This is temporary, folks, most things are but death, taxes, and the Houston Texans should be contracted from the NFL (Okay, DeMeco Ryans gets a chance to right the ship, but whatever).

Now about one of the many other things I do:

One show of many on the Bookspeak Network, here is my latest, with my friend Juelz Davenport, a man of many talents. I recorded a collection of his poetry, "Penned in Pennsylvania," and his upcoming release, "Who is Shawn?" Check him out.

I also record the other shows and produce them, including those of my Sunbury Press publisher, Lawrence Knorr. Before I fell ill for real Saturday, L. and I discussed the collection, "After the Pandemic," which came out in 2020 and offered several views on what life in many of its aspects would be like once we got out of this.

Well, I don't think we're out yet. Is it time for another collection? I don't know, but what have we learned the past three years? I would like to think people have begun to realize that our infrastructure is tenuous, and not just our health.

I find it darkly laughable that we (not all but a lot of us) got pretty uptight about the masks, the restrictions, the precautions. We, a nation of consumers who consume without thought, and largely demand what we want, right here, right now, a damn you if you try and get in front of that.

What I am really talking about though, is how things have changed, in that when the pandemic took away people from the regular equation, they did not come right back. In some cases, not at all. Work, for example: while I'm not privy to cut in stone figures, a lot of people in this country decided it's not worth it to slave away for others. They started their own businesses, found jobs that fit their lives, or went their own way.

This has certainly infuriated those who expect to be accommodated, and they mean now. Services are not so immediate, you don't get all things the way you want anymore, do you? Deliveries aren't right this second; your server is not immediately available to you, or people are finding their restaurants, bars and other places of self-enjoyment are on reduced hours, or gone entirely?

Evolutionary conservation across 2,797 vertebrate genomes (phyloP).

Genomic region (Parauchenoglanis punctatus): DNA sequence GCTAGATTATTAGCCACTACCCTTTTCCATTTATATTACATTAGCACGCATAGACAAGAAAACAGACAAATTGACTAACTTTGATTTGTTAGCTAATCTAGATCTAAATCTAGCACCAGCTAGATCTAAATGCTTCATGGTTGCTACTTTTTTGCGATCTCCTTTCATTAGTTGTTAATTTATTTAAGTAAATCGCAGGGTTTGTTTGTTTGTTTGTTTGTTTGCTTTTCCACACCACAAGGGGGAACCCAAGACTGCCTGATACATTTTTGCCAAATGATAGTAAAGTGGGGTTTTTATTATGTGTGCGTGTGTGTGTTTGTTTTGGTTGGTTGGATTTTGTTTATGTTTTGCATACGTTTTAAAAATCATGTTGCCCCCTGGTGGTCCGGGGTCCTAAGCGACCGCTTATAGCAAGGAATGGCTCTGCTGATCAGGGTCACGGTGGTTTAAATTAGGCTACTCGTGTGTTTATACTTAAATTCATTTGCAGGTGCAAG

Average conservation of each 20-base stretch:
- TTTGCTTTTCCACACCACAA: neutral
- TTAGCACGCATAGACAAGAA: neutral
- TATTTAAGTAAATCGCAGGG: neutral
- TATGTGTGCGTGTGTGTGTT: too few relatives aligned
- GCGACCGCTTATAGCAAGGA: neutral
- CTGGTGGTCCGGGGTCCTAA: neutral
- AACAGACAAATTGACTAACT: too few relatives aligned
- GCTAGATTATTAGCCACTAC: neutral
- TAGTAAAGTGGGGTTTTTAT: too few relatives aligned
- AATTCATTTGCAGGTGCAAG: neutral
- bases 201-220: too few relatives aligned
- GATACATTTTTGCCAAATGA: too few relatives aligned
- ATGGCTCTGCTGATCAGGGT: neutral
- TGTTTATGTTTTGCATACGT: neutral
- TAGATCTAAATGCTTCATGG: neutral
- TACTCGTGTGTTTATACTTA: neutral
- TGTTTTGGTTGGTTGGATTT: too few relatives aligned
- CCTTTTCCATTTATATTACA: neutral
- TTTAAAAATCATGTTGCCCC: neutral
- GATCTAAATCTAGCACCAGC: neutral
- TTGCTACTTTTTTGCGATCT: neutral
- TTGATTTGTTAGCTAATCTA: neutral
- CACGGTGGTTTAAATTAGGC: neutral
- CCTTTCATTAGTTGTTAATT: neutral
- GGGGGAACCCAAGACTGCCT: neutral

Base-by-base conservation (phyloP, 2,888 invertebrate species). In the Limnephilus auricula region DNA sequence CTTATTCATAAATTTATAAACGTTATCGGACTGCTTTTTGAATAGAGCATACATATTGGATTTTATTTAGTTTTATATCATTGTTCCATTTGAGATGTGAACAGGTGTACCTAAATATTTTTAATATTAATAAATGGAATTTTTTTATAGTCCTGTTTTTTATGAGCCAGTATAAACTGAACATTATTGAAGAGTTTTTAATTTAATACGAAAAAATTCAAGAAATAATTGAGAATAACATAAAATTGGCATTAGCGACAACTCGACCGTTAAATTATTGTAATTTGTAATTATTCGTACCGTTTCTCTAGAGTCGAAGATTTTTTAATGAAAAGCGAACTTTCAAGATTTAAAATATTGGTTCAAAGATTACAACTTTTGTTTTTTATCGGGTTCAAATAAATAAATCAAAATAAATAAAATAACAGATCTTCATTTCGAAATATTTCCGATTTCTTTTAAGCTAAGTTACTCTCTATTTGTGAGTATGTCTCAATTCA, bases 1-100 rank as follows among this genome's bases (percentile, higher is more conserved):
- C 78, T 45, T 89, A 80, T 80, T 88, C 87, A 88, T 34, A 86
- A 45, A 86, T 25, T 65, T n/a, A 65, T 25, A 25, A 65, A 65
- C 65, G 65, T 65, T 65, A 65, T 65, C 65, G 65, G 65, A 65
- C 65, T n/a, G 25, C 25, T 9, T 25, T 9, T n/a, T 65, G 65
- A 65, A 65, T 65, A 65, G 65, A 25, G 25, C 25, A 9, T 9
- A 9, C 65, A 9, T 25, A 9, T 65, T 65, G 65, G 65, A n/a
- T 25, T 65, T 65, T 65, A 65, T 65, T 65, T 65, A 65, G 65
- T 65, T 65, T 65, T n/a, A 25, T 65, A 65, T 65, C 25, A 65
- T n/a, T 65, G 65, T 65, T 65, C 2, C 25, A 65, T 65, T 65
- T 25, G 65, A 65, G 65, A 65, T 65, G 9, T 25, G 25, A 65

The toilet-trained line, "People Don't Want to Work" has been spoon-fed to the bottom feeders, to make them think they are being deliberately inconvenienced. How dare the workers who make minimum wage want more? How dare they not do as I say, right this moment? How dare they!

People don't want to hear it, and neither do I, bitches. Go do for yourself for once. Maybe you have; in any case, there's been plenty of that and it's not the best news.

We had an economic roller coaster--people suddenly were paying off their debts, their mortgages, etc., and that was supposed to be good. Then all of a sudden, credit card debt is now higher than ever. We have a serious imbalance, and a lot of folks still trying to get their feet after all this.

Point is, we are not at any crossroads with COVID-19 or anything else. We are still shouting, screaming, demanding things be the way we want them, but the world has changed. You just have not changed with it.

I've accepted that things will not be the same. With this illness, I once more must focus on getting out of this. I've been here before; this is serious, but one must believe we come out the other side. We have no choice--instead of complaining, step up and be supportive.

So yeah, where are we now?

Yep--Shake Hands with the Devil, the third of the Sweet Dreams Series is well out, and I'm carrying on with formulating plans for the continuation of the series. I'm not sure what, or how, but I will do that.

My next appearances will be at Cleveland Concoction in Ohio in March, which is back after a hiatus, and I'll be at the Anime Con in Ocean City, MD in April. Not sure what else, but my appearances have been limited; again our friend the coronavirus.

My next release will be a return to commercial fiction. I can't say much right now, but I've come up with something that veers from YA into New Adult, but should just be a good and interesting read. I have a lot to do in the last few years in this body, so we must get to it. An illness is not going to stop me.

I'm rather light in the brain now, so time to close down for a bit.

Peace, Out.